12/14/2011 09:00 EST | Updated 02/11/2012 05:12 EST

Sticky Situations: Office Gift Giving Do's and Don'ts


Sticky situation:

I am a recent graduate who has landed her first management position. My boss is great and I have an amazing team of three under me. I would love to show my appreciation to them all this holiday season but don't want to give them the "wrong" kind of gifts. What would be your suggestions?


First of all congratulations on your new job and secondly count your blessings! You are very fortunate to have good co-workers all around, up and down. I am of the belief that in all our relationships we harvest what we seed, so well done.

Gratitude is one of the most important contributors to harmony at work and the holiday season is a perfect time to show your appreciation. By recognizing your good fortune with good people at work you definitely are on the right track.

Gift giving in the workplace does not have specific rules. In fact, business etiquette does not require you to give gifts at work. It is an organizational custom. Observe your office's practices and when in doubt, to avoid making an intra-office faux-pas, find out from a close colleague or HR.

When buying a gift for workmates you should foremost consider the message you want to convey and not what you expect in return in the future. Your gift allocation should be based on your budget, your past relationship with that person, and their likes.

Let's start with your boss. In most work environments buying a gift for the boss is a "no-no." The reason is simple: It could be perceived as a quest for favours. The colour of Rudolph's famous nose is red, not brown. Let's keep your nose colour intact. Bottom line, your gift to the boss is doing a good job and meeting expectations all year round.

Should you wish to recognize your boss, there are a couple of ways to do it.

Contribute or initiate a group gift from your entire management level by having all of your counterparts chip in.

A handwritten holiday greeting card is another simple, yet very effective, gesture that can go a long way in showing thankfulness. Keep it simple, to the point, and close with the season's wishes.

For your subordinates, you can offer gifts or treat them to a meal.

Should you go the gift route, avoid perceptions of discrimination and favouritism by offering similar gifts of equal value to all. Although you may not expect it, the reality is your employees will compare.

Another popular option is a group gift such as a basket of sweet gourmet treats to be shared by all at the office.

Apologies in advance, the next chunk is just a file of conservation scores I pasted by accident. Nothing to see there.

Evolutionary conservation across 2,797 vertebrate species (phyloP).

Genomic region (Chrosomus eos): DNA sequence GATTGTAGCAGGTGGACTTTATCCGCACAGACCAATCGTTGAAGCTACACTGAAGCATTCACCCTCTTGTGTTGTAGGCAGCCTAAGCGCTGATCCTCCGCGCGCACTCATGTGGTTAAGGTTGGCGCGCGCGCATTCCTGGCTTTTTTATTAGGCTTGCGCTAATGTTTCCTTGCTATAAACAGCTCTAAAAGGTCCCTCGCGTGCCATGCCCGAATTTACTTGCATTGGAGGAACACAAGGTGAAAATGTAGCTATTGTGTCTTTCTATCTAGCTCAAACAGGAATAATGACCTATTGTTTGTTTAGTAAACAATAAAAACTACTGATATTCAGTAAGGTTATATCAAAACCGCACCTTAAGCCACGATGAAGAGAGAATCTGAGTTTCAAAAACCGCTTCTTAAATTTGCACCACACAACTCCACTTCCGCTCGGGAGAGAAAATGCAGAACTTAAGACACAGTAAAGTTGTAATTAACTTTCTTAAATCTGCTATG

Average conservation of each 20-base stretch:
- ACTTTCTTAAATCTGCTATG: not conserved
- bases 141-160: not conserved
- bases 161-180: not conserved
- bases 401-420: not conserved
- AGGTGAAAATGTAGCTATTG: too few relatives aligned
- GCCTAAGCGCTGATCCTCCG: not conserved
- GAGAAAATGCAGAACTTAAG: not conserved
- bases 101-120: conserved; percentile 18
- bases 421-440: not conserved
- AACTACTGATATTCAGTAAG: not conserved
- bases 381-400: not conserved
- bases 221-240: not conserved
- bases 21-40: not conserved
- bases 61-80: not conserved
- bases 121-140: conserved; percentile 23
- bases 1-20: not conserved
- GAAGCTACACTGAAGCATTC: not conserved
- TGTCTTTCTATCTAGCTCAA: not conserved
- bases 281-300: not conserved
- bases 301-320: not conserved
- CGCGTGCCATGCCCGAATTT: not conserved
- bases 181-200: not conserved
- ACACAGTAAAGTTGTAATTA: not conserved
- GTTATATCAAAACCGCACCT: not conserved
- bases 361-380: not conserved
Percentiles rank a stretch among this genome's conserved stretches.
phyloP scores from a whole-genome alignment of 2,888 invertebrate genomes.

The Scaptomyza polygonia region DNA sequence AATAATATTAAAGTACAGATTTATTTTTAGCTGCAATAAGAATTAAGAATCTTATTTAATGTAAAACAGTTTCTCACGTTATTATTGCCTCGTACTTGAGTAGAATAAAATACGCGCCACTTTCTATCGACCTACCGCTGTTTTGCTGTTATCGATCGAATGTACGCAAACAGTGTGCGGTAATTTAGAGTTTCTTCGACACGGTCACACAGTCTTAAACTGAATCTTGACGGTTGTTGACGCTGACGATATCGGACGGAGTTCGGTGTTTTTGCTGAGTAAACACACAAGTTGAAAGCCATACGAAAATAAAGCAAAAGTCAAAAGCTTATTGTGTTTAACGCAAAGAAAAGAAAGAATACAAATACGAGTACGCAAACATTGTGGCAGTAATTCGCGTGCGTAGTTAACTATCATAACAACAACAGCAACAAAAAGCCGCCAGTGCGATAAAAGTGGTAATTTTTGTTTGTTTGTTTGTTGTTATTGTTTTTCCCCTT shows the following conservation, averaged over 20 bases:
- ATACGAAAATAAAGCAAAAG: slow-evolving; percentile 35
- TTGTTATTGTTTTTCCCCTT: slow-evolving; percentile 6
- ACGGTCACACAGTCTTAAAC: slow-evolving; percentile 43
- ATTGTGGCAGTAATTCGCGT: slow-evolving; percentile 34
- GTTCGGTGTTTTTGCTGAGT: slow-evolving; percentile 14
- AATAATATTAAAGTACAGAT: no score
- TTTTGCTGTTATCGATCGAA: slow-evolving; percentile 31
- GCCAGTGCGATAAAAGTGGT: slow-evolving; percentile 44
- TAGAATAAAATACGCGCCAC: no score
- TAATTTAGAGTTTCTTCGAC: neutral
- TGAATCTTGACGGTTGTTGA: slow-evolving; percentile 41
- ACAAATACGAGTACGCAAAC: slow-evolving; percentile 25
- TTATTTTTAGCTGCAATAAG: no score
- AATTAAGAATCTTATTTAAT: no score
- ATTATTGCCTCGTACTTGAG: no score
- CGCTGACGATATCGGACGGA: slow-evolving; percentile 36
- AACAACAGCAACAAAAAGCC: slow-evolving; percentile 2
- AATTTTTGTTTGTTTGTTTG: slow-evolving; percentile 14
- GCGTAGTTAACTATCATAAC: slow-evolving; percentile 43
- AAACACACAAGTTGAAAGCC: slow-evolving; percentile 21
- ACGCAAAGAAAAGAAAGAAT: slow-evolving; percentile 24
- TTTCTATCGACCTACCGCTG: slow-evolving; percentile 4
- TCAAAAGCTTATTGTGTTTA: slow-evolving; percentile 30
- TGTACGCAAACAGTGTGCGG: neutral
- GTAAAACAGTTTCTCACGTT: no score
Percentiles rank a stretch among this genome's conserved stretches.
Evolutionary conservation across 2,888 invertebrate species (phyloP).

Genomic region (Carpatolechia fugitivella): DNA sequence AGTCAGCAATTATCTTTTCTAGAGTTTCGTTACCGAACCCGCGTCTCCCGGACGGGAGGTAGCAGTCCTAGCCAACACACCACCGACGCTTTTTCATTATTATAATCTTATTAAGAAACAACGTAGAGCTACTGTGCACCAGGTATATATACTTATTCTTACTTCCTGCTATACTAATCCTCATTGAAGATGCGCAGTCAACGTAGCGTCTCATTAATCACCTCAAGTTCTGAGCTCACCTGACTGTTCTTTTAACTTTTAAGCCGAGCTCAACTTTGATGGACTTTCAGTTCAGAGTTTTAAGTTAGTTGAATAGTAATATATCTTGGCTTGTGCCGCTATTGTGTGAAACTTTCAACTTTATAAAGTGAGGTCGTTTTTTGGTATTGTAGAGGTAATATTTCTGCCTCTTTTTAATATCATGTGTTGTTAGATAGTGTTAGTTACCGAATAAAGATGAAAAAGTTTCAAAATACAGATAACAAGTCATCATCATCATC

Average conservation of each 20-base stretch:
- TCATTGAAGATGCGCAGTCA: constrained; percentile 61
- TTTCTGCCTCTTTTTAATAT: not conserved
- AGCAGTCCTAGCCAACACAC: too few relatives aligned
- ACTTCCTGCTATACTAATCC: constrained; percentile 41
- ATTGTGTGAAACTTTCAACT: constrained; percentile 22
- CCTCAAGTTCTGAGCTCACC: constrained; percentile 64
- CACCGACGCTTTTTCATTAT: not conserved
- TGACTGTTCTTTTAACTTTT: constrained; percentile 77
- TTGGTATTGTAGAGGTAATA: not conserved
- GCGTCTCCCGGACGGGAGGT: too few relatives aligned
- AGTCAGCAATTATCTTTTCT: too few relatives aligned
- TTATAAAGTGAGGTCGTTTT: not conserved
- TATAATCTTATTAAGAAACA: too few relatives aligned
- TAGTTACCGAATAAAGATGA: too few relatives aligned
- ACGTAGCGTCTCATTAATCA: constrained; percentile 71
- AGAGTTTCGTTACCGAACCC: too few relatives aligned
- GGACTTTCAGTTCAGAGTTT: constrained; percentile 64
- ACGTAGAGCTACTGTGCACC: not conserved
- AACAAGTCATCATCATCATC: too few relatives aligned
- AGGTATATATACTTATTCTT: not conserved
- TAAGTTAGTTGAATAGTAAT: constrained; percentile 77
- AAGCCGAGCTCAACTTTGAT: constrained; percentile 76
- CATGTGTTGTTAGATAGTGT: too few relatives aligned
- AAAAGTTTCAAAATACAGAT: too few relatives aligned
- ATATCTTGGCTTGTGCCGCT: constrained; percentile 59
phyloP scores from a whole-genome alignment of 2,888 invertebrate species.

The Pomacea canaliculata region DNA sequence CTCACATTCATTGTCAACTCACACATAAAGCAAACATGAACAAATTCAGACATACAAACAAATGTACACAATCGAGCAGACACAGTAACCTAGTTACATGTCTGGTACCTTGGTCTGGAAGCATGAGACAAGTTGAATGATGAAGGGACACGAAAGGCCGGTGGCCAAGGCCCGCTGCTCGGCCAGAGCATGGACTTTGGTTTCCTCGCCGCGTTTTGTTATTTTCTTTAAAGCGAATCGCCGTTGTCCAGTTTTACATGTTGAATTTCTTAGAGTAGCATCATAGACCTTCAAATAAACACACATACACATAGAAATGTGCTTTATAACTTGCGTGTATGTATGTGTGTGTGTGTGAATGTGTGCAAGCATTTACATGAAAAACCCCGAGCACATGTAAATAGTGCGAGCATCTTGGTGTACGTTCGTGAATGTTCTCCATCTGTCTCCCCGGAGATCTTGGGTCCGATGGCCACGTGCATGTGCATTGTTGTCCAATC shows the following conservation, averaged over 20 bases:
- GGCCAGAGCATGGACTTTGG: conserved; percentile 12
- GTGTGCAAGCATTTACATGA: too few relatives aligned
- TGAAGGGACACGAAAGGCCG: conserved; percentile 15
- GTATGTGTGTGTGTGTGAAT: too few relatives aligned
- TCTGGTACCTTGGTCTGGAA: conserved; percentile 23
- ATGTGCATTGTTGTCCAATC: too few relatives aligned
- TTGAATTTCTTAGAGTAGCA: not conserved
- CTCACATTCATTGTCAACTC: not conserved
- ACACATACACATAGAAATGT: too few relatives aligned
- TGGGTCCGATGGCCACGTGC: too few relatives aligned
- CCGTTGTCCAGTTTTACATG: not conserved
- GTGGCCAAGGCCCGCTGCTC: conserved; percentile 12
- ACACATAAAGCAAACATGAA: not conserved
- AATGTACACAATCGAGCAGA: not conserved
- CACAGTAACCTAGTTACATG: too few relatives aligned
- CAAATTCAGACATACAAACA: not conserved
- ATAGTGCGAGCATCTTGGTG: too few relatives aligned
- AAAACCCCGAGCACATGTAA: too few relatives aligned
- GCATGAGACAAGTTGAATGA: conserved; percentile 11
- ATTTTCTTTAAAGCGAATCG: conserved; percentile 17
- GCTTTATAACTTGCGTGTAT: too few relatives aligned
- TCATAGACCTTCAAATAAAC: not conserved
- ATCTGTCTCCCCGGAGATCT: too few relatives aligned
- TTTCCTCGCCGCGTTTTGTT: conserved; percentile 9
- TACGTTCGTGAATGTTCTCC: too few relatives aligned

For a department meal, choose a restaurant where all in your group will be able to enjoy the food and the atmosphere.

While in Santa mode, you may also wish to single out a helpful colleague in another department. Offer that gift discreetly and away from the office during a lunch or coffee break.

Now for the tough part, what do you give? It is challenging enough finding that perfect gift for your loved ones, but what about for your cubemates, the ones you see Monday to Friday from nine to five?

Whether you are participating in a Secret Santa, recognizing one co-worker, buying for your boss or subordinates, regularly update your inner "gift GPS" during water cooler talks. Listen for likes, hobbies, and collectibles.

Here is a quick list of do's and don'ts:

Do participate in organized gift-giving; respect the guidelines and budget.

Don't spend less or more than expected. The Grinch and Richie Rich are fictional characters and their behaviours have no place in a civil office environment. Your boss knows how much you make. Based on the value of your gifts, he/she may deduct that you're not very good at managing money or that he/she's paying you too much.

Do take the time to wrap the gift nicely and accompany it with a handwritten note. Slipping a gift receipt inside the box is also a good idea as it gives the receiver the opportunity to exchange it graciously.

Don't buy gag, personal, or fragrant items. Stay clear of alcohol. These gifts could offend, embarrass, or put you and the receiver in a very slippery situation.

Do acknowledge all gifts with a sincere thank you. Handwritten notes are always appropriate.

Popular gifts this season are original USB keys, personalized iPad or eReader leather covers, and charity gift cards. More traditional gifts include journals, upscale pens, desktop accessories, and bookstore or favourite coffee (not yours but theirs) gift cards.

Last, should you receive an unexpected gift or card, remember, you do not have an obligation to reciprocate. Acknowledge the gesture, say thank you, and offer your best holiday wishes.

As a follow up to Help! One of My Colleagues Has Bad B.O. I wish to confirm that there is a Silent Sender website, through which you can send someone an anonymous message. As stated in my column, it is not my preferred route for this situation but certainly a contemporary option.

Send your Sticky Situation to Julie and you will receive a Solution within 48 hours.